James, another method would be the kind of creative legal restructuring of firms which was attempted by Patricks prior to the waterfront dispute, and James Hardie in relation to the asbestos scandal. The basic idea would be to reorganise the actual large company as an articulated network of small entities which would legally each be the employer of fewer than 100 workers.

  14. July 25th, 2005 at 13:02 | #14

    Chris, on the correction, I wrote that bit so I’ll respond. It’s more complex than the paragraph suggests, sure, but I wanted to point out that the Federal model increasingly became the template for the States. For instance, Victoria and South Australia (and New Zealand) initially had “Wages Boards” which were quite different in form and concept from the conciliation and arbitration model. Queensland didn’t set up a system of conciliation and arbitration until after Federation.

    The big debates over the “new province for law and order” also were simultaneous with, and intertwined with, the debates over Federation, and I think it’s worth bringing out the extent to which this approach was foundational to Australia as a nation.

    No doubt the paragraph could do with some re-wording to reflect this!

  15. Terje
    July 25th, 2005 at 13:14 | #15

    As an employer I can say that the existing laws to weigh on my mind when I employ people. And when I have sacked unsatisfactory staff I have been fearful of legal retribution.

    From what I have read the removal of unfair dismissal laws is likely to have little immediate impact on unemployment. However it is likely to make an early impact in reducing long term unemployment.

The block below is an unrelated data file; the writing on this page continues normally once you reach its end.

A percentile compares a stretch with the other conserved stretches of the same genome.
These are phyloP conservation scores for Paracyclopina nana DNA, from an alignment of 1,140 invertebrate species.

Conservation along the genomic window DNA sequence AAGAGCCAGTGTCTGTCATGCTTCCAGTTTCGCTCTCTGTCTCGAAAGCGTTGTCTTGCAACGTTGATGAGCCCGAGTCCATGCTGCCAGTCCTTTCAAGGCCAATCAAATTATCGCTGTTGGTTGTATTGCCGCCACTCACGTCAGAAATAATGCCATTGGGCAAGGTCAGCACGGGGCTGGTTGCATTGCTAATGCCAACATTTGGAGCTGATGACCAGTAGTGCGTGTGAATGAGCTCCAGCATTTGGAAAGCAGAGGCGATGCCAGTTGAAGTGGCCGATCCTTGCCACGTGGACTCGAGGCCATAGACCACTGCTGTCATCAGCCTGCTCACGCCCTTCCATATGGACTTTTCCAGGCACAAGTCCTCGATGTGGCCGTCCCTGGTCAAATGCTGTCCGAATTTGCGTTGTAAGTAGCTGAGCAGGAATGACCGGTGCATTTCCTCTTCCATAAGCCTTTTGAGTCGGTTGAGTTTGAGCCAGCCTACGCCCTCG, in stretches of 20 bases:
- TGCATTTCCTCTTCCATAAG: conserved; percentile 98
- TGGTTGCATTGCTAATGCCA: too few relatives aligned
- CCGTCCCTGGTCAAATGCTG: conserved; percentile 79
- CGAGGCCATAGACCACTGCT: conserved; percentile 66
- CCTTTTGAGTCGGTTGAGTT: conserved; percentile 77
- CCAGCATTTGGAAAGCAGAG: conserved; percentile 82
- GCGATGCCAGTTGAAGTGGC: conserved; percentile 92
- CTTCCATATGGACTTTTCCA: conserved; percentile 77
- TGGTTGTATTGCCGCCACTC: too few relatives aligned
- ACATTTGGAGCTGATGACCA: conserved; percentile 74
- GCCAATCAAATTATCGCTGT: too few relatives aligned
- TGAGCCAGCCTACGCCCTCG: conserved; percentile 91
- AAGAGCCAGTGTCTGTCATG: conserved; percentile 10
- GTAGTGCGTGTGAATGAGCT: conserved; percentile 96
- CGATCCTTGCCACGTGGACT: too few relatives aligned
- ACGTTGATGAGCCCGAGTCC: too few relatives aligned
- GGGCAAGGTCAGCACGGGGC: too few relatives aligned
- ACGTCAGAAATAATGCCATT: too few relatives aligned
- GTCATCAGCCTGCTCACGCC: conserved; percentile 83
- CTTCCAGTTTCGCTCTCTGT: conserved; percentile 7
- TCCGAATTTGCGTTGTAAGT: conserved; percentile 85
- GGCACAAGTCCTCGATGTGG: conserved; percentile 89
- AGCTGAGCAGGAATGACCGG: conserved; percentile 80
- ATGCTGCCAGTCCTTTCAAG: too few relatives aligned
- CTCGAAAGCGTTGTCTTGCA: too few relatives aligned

The logic goes that it will increase churn. More marginal workers dismissed but more marginal workers recruited. The extra churn will distribute the state of unemployment more equitably so that less people linger at the end of the queue.

    My guess is that less long term unemployment will mean less unemployment over all in the medium to long term.

    I support the Howard IR reforms.

  16. July 25th, 2005 at 13:22 | #16

    I’m not so sure the Commonwealth model increasingly became the state model Mark, with the exception of the wage fixing principles. In other respects, the provinces often still led the way (workers compensation is another big ready example in the idustrial relations field, but there are myriad smaller inter-jurisdictional dynamics that need to be taken into account if you wish to fully understand the Australian system). The pattern has been replicated in many other areas – unemployment insurance, for example, and more recently in the fields of environmental law.

    Incidentally, I think Western Australia also beat the Commonwealth in legislating for compulsory arbitration. The significance of the wages boards, imo, lies in the fact that they contained no explicit sanctions against strikes, a right held dear by the Victorian craft unions (whose local labour hegemony extended to South Australia).

  17. Paul Norton
    July 25th, 2005 at 13:25 | #17

    Terje, the problem is that unless the employer-employee relationship is placed totally beyond the rule of law, delinquent ex-employees with a bloody mind and access to a good lawyer will always be able to engage in strategic legal retribution. The exemptions to the unfair dismissal laws fall between two stools. They remove a significant legal protection for many workers who may be genuinely done an injustice, whilst providing no relief to small businesses from vexatious strategic litigation by malcontents and their silks seizing whatever weapon is at hand (OHS, discrimination law, common law, etc.) to tie up the manager in court.